Hopefully, you can start to see that when you weigh in the benefits a Jesel shaft rocker system provides to your engine, the investment is a darn good one.

We Have Ignition!

When introduced in the 1997 Corvette, the LS1 featured many major changes from past small-block engines, and one of the most significant was its coil-near-plug ignition system. After the LT1's notorious OptiSpark featured just the previous model year, the LS1's one-coil-per-cylinder system was no less than a revolution in terms of GM V-8 ignition. But like all things found under the hood of a GM performance car, we love to modify and improve-no matter how good any one factory system might be. That said, upgrades are available on the market to make the LS1's ignition system perform even better.

By definition, for an equivalent displacement engine to make more horsepower, you must increase cylinder pressures. Hi-po parts like better-flowing cylinder heads, large-runner intakes, and wilder cams all help jam more oxygen and gasoline into the cylinder, which, when lit, create the enormous spike in pressure that presses down on the top of the piston, twists the crank, and sends torque to your rear wheels. But the denser the air-fuel charge is, the more difficult it is to properly ignite-and adding nitrous oxide to the mix only compounds the problem. This science holds equally true whether you're dealing with a stock-displacement engine or a stroker motor like ours.

One of the major players offering components to up the output of Gen III ignition systems is MSD. The company now offers higher-output coils to further enhance the LS1's fuel-mix-igniting ability. Here are the coil specs for all you techno-freaks out there: a turns ratio of 52 to 1 acts with a primary resistance of 0.57 ohms and a secondary resistance of 3,100 ohms to yield a peak current output of 150 milliamps. Combined with a spark duration of 1.2 milliseconds and a maximum voltage of 44,000 volts, these coils purportedly put out three times the spark energy of the stock ones. But let's not forget that these coils also produce the multiple sparks from which MSD Ignition takes its name. According to MSD's Todd Ryden, "the multiple sparks don't necessarily increase horsepower, but add significantly to the drivability aspect of the vehicle. They help provide a good idle, quick throttle response, and will also assist in supercharged or nitrous applications." Lower emissions and increased fuel mileage are certainly no bad thing, and MSD's system helps ensure a complete burn of the air/fuel mix under any engine condition imaginable.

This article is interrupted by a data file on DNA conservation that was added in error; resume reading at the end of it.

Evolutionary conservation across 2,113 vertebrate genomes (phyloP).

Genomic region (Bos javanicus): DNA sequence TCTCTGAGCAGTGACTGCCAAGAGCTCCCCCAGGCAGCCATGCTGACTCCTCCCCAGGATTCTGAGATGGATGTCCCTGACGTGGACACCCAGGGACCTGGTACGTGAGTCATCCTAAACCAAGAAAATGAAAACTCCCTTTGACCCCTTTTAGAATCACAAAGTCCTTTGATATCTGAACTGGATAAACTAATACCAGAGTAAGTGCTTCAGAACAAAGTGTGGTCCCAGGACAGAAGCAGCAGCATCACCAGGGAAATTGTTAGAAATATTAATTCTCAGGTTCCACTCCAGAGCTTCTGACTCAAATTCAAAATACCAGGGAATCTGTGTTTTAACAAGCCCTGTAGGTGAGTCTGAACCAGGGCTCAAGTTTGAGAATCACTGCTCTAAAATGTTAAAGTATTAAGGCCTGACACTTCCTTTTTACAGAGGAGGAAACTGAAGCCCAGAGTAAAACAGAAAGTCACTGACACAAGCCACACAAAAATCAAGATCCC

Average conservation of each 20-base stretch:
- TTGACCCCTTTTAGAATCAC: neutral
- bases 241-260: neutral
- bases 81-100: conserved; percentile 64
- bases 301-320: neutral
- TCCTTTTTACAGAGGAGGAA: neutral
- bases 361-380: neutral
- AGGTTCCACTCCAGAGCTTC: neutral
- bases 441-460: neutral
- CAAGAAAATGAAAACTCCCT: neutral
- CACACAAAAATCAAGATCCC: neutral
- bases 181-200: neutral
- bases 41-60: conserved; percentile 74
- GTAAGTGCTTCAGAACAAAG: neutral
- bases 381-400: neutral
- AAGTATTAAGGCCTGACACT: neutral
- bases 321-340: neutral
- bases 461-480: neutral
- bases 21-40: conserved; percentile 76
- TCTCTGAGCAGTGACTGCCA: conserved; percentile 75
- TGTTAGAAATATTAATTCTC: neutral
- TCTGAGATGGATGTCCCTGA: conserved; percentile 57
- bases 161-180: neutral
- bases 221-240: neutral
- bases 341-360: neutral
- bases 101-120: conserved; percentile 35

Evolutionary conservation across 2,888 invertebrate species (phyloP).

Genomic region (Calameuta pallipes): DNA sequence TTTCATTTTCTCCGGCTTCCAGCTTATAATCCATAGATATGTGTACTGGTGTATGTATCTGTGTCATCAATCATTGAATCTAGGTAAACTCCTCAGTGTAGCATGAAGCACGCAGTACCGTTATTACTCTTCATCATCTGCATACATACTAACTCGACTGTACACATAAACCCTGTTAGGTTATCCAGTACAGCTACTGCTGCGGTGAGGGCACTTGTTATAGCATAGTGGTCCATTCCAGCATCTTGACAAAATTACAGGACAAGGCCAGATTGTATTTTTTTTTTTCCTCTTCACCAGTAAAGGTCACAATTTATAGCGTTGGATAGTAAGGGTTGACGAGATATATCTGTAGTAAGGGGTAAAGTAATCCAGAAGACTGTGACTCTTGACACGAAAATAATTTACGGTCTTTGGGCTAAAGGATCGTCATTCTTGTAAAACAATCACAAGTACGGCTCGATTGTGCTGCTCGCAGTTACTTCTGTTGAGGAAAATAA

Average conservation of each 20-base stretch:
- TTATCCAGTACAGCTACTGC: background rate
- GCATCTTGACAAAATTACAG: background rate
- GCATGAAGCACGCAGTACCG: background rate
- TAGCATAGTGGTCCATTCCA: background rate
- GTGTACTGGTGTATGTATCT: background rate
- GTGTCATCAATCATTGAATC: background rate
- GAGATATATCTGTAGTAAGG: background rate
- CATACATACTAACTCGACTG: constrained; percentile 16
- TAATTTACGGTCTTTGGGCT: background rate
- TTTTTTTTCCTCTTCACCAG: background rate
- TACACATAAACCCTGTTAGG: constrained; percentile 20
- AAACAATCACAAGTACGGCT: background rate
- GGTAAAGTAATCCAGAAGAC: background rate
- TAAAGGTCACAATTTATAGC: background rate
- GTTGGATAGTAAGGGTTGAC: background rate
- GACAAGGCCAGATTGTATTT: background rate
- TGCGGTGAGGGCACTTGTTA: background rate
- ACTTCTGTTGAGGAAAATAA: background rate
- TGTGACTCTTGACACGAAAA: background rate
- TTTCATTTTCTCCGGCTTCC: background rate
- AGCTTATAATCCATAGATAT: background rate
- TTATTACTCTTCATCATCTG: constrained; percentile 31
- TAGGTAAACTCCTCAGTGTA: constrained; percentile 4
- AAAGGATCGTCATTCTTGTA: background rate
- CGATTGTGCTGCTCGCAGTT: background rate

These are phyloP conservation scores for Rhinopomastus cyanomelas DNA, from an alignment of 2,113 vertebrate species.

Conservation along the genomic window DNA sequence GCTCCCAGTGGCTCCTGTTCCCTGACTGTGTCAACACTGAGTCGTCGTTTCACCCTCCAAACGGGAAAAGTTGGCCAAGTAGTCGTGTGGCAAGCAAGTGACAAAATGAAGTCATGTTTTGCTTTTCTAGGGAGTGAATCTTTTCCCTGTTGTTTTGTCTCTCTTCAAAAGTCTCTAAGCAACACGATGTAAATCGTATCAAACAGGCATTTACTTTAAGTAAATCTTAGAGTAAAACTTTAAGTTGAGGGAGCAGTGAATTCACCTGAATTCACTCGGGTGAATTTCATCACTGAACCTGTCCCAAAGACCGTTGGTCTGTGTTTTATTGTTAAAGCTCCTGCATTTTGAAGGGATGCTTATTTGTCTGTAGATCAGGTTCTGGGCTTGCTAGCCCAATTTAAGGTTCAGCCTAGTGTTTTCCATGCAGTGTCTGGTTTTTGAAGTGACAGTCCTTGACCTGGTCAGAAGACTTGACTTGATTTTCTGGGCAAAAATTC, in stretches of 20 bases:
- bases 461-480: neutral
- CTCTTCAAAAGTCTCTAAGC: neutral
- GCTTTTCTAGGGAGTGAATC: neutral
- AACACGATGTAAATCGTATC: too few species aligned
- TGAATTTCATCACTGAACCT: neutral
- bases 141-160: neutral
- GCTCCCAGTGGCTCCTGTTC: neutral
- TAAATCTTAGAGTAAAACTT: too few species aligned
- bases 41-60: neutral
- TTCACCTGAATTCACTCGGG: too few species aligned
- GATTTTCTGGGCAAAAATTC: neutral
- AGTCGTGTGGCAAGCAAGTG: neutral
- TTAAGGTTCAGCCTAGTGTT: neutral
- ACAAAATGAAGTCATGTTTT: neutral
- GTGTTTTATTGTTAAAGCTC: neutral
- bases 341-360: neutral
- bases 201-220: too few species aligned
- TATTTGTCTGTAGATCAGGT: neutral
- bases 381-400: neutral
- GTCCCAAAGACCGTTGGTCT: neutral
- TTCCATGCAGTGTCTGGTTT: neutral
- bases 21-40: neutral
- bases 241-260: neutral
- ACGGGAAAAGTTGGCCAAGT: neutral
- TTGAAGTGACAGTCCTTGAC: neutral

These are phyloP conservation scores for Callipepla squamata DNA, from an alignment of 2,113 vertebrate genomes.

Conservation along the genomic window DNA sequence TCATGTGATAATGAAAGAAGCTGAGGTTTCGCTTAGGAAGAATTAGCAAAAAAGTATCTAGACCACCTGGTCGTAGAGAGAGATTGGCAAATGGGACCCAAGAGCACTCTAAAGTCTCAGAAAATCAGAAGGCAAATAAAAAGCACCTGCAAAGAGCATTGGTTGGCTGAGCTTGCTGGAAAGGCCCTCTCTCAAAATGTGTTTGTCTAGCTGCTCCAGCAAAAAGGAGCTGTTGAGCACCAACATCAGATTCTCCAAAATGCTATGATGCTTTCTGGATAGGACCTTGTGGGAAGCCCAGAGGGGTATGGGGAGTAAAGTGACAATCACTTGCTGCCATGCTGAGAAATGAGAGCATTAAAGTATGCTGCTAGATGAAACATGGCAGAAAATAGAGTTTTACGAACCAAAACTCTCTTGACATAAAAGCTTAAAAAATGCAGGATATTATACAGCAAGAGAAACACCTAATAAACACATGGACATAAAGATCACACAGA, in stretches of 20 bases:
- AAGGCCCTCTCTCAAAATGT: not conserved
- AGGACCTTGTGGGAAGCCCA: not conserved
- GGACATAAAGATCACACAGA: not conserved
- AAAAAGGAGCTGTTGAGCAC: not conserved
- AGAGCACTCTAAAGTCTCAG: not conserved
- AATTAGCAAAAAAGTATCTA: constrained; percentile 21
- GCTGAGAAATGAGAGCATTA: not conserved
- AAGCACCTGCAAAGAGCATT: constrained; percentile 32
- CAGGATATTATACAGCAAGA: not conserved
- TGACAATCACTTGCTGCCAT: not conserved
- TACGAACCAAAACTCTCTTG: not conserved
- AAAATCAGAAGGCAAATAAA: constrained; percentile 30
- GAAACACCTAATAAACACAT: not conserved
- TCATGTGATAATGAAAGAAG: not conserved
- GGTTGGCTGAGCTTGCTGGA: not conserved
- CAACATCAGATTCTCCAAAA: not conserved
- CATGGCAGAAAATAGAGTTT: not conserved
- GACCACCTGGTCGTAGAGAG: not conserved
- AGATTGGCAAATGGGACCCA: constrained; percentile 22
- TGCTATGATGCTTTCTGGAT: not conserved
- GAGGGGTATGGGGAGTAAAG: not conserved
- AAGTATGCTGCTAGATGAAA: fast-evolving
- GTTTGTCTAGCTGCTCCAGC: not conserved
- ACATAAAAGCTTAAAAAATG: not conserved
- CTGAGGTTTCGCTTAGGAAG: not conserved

The perfect complement to these coils are MSD's Super Conductor plug wires, which spec out at less than 50 ohms per foot (factory wires are normally in the vicinity of 1,000 ohms per foot); so very little energy is lost as current travels to the plug. Despite this small resistance value, MSD's special winding procedure for the copper alloy conductor and its ferro-magnetic impregnated core yields only a tiny fraction of the electromagnetic interference (EMI) emitted by other aftermarket wires-shielding your radio and other devices from static. The wires also feature a dual-crimp terminal and use a proprietary silicone/synthetic-blend boot material for the ultimate in strength and heat resistance.

With products from MSD guaranteeing a powerful spark under all operating conditions, we have no worries about our ignition system being ready, willing, and able to light some serious fires within the bores of our 383 LS1!